According to the Ninth Circuit, salary history is not relevant in a lawsuit brought under the Equal Pay Act. The Equal Pay Act bars wage differences between male and female employees for comparable work—except in cases of seniority, merit, quantity or quality of production, or “any other factor other than sex.” The defendants had argued salary history was a factor “other than sex.”
The appeals court ruled that “a factor other than sex” is limited to legitimate, job-related factors such as experience, educational background, ability or prior job performance. Prior salary, whether considered alone or with other factors, is not job-related, and relying on it perpetuates discrimination, the appeals court said.
Federal appeals courts are split on the issue, according to the National Law Journal. The U.S. Courts of Appeals for the Denver-based 10th Circuit and for the Atlanta-based 11th Circuit have held that prior pay can’t be considered alone as an exemption to equal pay laws. The Chicago-based 7th U.S. Circuit Court of Appeals has ruled salary history can be considered.
The 9th Circuit ruled in the case of Aileen Rizo, a math consultant in Fresno County, California, who learned during a lunch with colleagues that men hired into the same position were making more money than her. The county had calculated beginning salary by taking prior salary, adding 5 percent, and placing the employee on the corresponding step of the salary schedule. Rizo was earning the minimum starting pay of $62,133, plus $600 as a master’s degree stipend.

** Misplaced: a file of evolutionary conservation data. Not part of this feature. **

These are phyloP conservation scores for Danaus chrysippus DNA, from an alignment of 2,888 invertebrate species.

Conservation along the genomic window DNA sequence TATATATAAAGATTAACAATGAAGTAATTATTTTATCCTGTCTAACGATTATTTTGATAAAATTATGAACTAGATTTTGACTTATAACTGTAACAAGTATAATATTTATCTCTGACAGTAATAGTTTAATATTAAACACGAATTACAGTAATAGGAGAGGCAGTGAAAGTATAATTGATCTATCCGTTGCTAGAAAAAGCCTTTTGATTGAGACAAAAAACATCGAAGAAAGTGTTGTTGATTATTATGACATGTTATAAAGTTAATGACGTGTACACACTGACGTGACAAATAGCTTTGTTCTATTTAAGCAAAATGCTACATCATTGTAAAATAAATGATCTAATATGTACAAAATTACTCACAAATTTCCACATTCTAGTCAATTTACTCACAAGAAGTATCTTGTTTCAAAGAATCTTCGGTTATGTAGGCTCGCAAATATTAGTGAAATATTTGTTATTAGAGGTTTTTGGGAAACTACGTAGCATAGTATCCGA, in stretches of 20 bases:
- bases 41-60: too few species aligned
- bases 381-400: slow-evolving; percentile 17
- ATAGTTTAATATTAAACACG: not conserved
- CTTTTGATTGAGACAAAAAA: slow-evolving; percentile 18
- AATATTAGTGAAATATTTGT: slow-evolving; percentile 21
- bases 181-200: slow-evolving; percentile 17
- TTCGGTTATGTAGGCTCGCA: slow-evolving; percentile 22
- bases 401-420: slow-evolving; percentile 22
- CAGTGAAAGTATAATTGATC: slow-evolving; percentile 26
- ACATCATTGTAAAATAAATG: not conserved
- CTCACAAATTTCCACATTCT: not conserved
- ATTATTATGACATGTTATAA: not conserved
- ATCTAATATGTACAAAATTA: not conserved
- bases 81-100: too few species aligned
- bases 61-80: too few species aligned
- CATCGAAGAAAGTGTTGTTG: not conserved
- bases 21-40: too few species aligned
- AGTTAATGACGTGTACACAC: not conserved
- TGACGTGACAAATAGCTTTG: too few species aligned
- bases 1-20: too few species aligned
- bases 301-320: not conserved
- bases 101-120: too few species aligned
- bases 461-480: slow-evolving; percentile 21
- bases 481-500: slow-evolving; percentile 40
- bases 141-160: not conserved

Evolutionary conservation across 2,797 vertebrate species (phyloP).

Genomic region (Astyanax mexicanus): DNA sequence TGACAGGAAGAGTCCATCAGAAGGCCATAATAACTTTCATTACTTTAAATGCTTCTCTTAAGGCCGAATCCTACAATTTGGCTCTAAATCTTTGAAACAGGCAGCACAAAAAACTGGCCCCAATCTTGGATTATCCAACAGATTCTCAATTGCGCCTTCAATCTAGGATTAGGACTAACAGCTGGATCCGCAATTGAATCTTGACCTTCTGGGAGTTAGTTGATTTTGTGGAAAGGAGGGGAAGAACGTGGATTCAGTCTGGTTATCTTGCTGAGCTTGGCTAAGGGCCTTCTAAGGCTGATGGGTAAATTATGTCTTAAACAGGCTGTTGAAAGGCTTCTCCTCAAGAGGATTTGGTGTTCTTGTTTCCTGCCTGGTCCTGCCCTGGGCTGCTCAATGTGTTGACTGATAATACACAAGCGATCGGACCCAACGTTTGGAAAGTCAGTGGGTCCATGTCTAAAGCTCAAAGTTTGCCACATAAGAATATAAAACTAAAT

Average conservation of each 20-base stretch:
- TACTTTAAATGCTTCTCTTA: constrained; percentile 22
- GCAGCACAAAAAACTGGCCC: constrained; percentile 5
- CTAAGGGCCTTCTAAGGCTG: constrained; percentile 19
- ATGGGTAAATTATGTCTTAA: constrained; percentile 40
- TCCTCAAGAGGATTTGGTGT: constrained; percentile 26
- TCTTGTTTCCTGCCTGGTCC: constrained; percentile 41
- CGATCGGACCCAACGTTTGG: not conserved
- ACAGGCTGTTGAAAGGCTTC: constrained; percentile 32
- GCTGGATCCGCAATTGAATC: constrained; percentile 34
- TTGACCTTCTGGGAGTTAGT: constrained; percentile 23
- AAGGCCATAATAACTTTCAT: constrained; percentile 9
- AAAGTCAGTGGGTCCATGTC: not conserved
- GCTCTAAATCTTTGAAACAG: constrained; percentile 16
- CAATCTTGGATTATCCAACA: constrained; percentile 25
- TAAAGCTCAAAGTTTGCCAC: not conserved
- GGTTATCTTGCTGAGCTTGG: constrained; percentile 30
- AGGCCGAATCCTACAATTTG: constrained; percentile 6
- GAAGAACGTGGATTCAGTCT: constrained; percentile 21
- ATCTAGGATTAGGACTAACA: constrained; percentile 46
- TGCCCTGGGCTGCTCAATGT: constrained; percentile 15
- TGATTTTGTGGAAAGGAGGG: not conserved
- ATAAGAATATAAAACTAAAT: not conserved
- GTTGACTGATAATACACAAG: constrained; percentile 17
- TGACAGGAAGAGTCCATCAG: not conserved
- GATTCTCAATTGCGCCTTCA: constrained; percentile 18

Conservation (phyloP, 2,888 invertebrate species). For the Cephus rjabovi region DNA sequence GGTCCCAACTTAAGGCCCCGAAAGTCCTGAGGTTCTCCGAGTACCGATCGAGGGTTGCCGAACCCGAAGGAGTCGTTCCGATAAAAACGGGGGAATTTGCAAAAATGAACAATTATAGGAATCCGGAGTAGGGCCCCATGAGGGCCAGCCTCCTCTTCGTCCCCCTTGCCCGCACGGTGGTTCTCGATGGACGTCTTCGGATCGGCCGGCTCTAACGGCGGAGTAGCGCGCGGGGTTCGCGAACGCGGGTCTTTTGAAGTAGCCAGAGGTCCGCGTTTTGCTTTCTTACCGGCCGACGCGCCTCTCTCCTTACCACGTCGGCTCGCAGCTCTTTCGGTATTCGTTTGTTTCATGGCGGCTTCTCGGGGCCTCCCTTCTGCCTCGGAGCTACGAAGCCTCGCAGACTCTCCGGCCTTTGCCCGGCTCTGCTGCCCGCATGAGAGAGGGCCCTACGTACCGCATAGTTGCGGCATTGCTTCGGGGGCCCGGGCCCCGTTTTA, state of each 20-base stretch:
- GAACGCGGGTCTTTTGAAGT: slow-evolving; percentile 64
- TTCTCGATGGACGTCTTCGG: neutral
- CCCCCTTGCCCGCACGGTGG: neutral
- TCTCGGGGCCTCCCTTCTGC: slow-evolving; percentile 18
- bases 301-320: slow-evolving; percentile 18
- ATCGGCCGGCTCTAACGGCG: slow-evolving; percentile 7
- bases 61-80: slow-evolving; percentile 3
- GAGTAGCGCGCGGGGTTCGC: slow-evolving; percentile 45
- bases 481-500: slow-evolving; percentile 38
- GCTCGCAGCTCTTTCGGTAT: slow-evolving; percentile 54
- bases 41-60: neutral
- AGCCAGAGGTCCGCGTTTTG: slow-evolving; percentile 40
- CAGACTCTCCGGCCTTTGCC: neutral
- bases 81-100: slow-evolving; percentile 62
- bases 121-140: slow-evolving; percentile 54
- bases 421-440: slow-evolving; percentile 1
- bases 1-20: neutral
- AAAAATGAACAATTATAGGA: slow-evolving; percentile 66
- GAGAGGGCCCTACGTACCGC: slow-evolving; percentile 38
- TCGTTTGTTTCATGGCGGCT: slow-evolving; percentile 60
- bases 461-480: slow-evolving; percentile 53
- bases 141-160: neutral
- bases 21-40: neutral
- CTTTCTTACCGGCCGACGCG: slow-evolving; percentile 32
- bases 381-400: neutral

The pay gap costs women more than $860 billion a year, according Judge Stephen Reinhardt, who wrote the opinion before his March 29 death. “If money talks, the message to women costs more than ‘just’ billions: Women are told they are not worth as much as men,” he said.
The National Law Journal, in a separate story, spoke with University of Pittsburgh law professor Arthur Hellman about Reinhardt’s authorship. Hellman said each federal court of appeals has its own practice on whether to count the vote of a deceased judge. The U.S. Supreme Court does not count the votes of deceased justices, and their opinions are reassigned.
Fresno County plans to ask the U.S. Supreme Court to hear the case. Source: ABA Journal-read more here.